26 June 2014 by Adeline Lum CM-
On 6th of June, Pr Peter Tanchi shared in the DUMC LEAD Conference about the secret to a fruitful life.
What is the meaning of bearing fruit? The meaning of fruit could be deeds (Titus 3:14) or character (Gal 5:22,23). But Pr Peter Tanchi focused more on character because who we are is more important than what we do.
Why do we need to bear fruit?
This is because by bearing much fruit, we prove to be a genuine disciple of Christ. (John 15:8, Matt 7:20-21) The Bible did not say that good works would save us but genuine faith would have evidence (in the form of fruit) because genuine faith is never dead and alone. (John 15:16) The heart of God is for His children to bear fruit.
This is to my Father’s glory, that you bear much fruit, showing yourselves to be my disciples. (John 15:8 NIV)
What makes us bear fruit?
We can bear fruit by the grace of God. Pr Peter asked if we were to organize a winning team, what kind of members would you choose?
While we would choose the cream of the crop, God has chosen us not because He believes in us. But because of Christ, God can use ordinary people to be extraordinary. Because of Christ, we have rock solid Christ-confidence, instead of self-confidence.
In fact, we are called to be God’s handiwork or poima in Greek, which means masterpiece. (Eph 2:8-10) When a painter calls an artwork as a masterpiece, it means one and only creation, without duplication. Every one of us is a masterpiece in God’s eyes.
And according to Eph 2:8-10, we are created to do good works.
For it is by grace you have been saved, through faith—and this is not from yourselves, it is the gift of God— not by works, so that no one can boast. For we are God’s handiwork, created in Christ Jesus to do good works, which God prepared in advance for us to do. (Eph 2:8-9 NIV)
What type of fruit-bearer are we?
According to John 15, Pr Peter shared that there are four types of people. Despite out potential to bear fruit (in the form of good works), we have people who are fruitless, people bearing little fruit, and bearing much fruit.
Which fruit-bearer are you?
People who are fruitless are contented to be in the vine, with little or no desire to bear fruit in Christ. But we are God’s masterpiece, saved for the purpose to bear much fruit.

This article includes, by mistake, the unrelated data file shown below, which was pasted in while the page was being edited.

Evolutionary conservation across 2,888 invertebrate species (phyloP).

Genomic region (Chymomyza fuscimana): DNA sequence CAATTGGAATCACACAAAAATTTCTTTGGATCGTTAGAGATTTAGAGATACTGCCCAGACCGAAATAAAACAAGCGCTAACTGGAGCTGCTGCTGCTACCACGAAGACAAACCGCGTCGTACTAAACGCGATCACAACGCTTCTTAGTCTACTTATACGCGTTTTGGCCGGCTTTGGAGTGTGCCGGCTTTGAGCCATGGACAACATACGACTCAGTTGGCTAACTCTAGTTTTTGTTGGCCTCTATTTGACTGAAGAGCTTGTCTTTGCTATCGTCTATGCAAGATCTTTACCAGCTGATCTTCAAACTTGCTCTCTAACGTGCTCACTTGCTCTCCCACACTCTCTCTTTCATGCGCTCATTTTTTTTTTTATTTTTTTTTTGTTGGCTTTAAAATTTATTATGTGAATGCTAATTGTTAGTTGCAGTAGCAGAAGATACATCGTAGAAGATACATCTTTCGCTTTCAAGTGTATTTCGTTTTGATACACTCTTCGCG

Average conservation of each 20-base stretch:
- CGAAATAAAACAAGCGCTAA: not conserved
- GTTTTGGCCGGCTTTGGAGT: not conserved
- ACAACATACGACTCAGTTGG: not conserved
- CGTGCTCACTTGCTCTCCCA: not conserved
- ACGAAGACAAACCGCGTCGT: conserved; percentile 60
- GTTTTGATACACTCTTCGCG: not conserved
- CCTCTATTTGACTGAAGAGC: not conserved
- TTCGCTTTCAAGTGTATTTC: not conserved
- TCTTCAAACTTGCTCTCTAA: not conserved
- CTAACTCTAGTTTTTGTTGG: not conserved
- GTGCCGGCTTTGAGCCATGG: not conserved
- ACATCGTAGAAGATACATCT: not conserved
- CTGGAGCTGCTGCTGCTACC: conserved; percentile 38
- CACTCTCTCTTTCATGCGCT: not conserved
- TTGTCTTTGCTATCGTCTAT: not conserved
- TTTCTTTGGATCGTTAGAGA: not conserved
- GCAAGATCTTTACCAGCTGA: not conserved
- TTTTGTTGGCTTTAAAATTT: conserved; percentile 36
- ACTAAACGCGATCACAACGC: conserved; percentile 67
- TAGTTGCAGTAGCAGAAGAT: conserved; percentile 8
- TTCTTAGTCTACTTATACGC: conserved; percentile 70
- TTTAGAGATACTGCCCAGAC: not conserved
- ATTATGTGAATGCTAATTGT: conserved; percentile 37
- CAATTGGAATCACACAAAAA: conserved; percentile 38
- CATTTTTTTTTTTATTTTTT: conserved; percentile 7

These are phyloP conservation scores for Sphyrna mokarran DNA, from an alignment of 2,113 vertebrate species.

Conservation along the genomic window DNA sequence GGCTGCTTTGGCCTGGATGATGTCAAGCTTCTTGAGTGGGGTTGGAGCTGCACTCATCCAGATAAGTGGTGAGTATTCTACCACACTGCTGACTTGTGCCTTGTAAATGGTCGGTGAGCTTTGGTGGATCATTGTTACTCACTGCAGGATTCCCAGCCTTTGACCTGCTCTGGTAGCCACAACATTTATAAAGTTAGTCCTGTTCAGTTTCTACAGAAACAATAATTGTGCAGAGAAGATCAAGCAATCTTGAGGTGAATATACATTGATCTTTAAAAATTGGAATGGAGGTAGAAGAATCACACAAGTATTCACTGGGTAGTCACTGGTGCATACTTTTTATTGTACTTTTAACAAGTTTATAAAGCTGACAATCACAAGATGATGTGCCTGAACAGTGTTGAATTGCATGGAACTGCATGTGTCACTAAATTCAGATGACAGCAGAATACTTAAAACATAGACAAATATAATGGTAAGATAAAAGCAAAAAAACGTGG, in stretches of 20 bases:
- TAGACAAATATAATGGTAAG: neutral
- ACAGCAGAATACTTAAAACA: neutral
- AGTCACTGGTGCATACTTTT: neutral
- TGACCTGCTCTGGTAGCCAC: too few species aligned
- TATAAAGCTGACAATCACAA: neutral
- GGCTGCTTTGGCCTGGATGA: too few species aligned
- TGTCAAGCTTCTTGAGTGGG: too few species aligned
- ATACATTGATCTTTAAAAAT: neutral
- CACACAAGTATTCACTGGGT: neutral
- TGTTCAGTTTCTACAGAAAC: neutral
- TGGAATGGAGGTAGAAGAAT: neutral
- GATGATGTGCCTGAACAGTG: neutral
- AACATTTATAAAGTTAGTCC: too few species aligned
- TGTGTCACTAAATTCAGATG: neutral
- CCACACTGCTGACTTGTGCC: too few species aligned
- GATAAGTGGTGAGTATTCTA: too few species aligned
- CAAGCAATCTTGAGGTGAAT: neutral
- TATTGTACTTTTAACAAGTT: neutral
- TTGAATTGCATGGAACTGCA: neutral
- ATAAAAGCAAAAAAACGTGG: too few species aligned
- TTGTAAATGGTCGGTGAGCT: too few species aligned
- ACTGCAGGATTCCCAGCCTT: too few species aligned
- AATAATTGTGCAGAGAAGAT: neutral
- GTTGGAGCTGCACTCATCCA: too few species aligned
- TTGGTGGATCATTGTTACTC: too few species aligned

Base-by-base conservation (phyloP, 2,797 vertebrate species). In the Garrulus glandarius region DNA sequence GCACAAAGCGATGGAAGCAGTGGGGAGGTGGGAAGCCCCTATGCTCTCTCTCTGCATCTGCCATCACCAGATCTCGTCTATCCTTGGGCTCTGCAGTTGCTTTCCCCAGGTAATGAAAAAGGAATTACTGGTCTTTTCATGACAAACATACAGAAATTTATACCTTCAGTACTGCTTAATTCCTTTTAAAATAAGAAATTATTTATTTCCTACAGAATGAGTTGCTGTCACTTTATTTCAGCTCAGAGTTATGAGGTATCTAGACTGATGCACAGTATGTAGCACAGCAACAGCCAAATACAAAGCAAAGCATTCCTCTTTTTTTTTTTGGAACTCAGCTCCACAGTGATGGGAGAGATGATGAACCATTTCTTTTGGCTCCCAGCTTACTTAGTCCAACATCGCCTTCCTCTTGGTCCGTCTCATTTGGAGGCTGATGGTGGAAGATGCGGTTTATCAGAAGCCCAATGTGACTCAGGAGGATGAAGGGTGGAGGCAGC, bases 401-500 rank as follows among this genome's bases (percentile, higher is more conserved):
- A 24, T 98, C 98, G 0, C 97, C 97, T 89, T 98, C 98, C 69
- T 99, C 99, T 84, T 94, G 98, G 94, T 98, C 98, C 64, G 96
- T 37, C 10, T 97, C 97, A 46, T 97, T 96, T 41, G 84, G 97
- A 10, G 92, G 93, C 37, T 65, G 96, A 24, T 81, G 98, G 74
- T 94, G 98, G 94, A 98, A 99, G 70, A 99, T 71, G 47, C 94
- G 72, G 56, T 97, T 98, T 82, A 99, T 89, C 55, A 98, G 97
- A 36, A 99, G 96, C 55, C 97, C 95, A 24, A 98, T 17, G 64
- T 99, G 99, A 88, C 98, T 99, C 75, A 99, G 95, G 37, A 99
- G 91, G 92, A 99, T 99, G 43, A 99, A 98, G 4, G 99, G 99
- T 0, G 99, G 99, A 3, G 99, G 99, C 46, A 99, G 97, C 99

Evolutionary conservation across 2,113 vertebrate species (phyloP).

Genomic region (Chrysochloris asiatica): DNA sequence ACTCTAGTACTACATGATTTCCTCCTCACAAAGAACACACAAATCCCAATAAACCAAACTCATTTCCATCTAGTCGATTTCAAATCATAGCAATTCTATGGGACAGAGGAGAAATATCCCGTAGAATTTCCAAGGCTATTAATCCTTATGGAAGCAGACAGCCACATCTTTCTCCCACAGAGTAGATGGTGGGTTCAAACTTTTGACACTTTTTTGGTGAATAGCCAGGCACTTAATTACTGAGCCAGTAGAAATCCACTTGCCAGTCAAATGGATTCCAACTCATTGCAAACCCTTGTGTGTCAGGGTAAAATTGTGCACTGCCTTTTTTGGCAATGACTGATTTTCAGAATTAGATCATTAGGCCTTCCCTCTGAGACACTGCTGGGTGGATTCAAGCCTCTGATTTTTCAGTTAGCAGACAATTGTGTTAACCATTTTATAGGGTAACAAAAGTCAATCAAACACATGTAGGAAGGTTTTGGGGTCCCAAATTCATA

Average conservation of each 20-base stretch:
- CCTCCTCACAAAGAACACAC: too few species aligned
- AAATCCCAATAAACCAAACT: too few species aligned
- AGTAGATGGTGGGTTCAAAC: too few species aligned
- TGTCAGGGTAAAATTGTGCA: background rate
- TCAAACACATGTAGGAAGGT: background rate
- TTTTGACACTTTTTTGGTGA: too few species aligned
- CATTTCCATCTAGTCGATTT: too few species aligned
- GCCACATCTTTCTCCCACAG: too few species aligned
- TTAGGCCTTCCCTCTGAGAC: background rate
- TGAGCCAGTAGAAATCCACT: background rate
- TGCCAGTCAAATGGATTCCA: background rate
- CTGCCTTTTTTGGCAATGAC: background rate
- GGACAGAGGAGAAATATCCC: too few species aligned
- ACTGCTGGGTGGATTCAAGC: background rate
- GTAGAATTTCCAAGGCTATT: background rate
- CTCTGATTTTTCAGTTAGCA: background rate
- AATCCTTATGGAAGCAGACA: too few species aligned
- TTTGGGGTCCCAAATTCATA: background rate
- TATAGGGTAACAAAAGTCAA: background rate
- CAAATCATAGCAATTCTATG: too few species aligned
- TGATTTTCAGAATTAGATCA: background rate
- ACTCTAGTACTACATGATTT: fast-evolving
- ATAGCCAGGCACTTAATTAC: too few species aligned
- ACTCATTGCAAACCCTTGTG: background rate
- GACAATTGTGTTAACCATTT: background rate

Pr Peter shared that a fruitless Christian in particular is shown by a joyless life. A fruitful Christian should live a joyful life! (Gal 5:22 NIV)
But the fruit of the Spirit is love, joy, peace, forbearance, kindness, goodness, faithfulness, gentleness and self-control. Against such things there is no law. (Gal 5:22-23).
He shared how his children always received comments of his family being abnormally happy. But that is God’s intention for a family in Christ. The words and promises of God are true! It’s not about us but Him walking in and through us.
Who are the Vine, Gardener and Branch?
I am the true vine, and my Father is the vinedresser (gardener). Every branch in me that bears not fruit he takes away: and every branch that bears fruit, he prunes it, that it may bring forth more fruit. Now you are clean through the word, which I have spoken unto you. Abide in me, and I in you. As the branch cannot bear fruit of itself, except it abide in the vine; no more can you, except you abide in me. I am the vine, you are the branches: He that abides in me, and I in him, the same brings forth much fruit: for without me you can do nothing. (John 15:1-4 KJV)
In Jesus’ last night with his disciples, Jesus took them to the garden to tell them this precious lesson of abiding in Him. One lesson is clear: Jesus Christ is the vine, God is the vinedresser or gardener, and we are the branches.
What does the Gardener do?
The gardener only has one main job and that is He will always intervene in our lives to bear more fruit. Every branch that does not bear fruit, he takes away, also called as airos. (John 15:2) This is the same word used in picking up bread after feeding 5000 people, and picking up stones. (John 8:5, Matt 14:20) In other words, the gardener does not take away the branches, but he lift it up and prune it.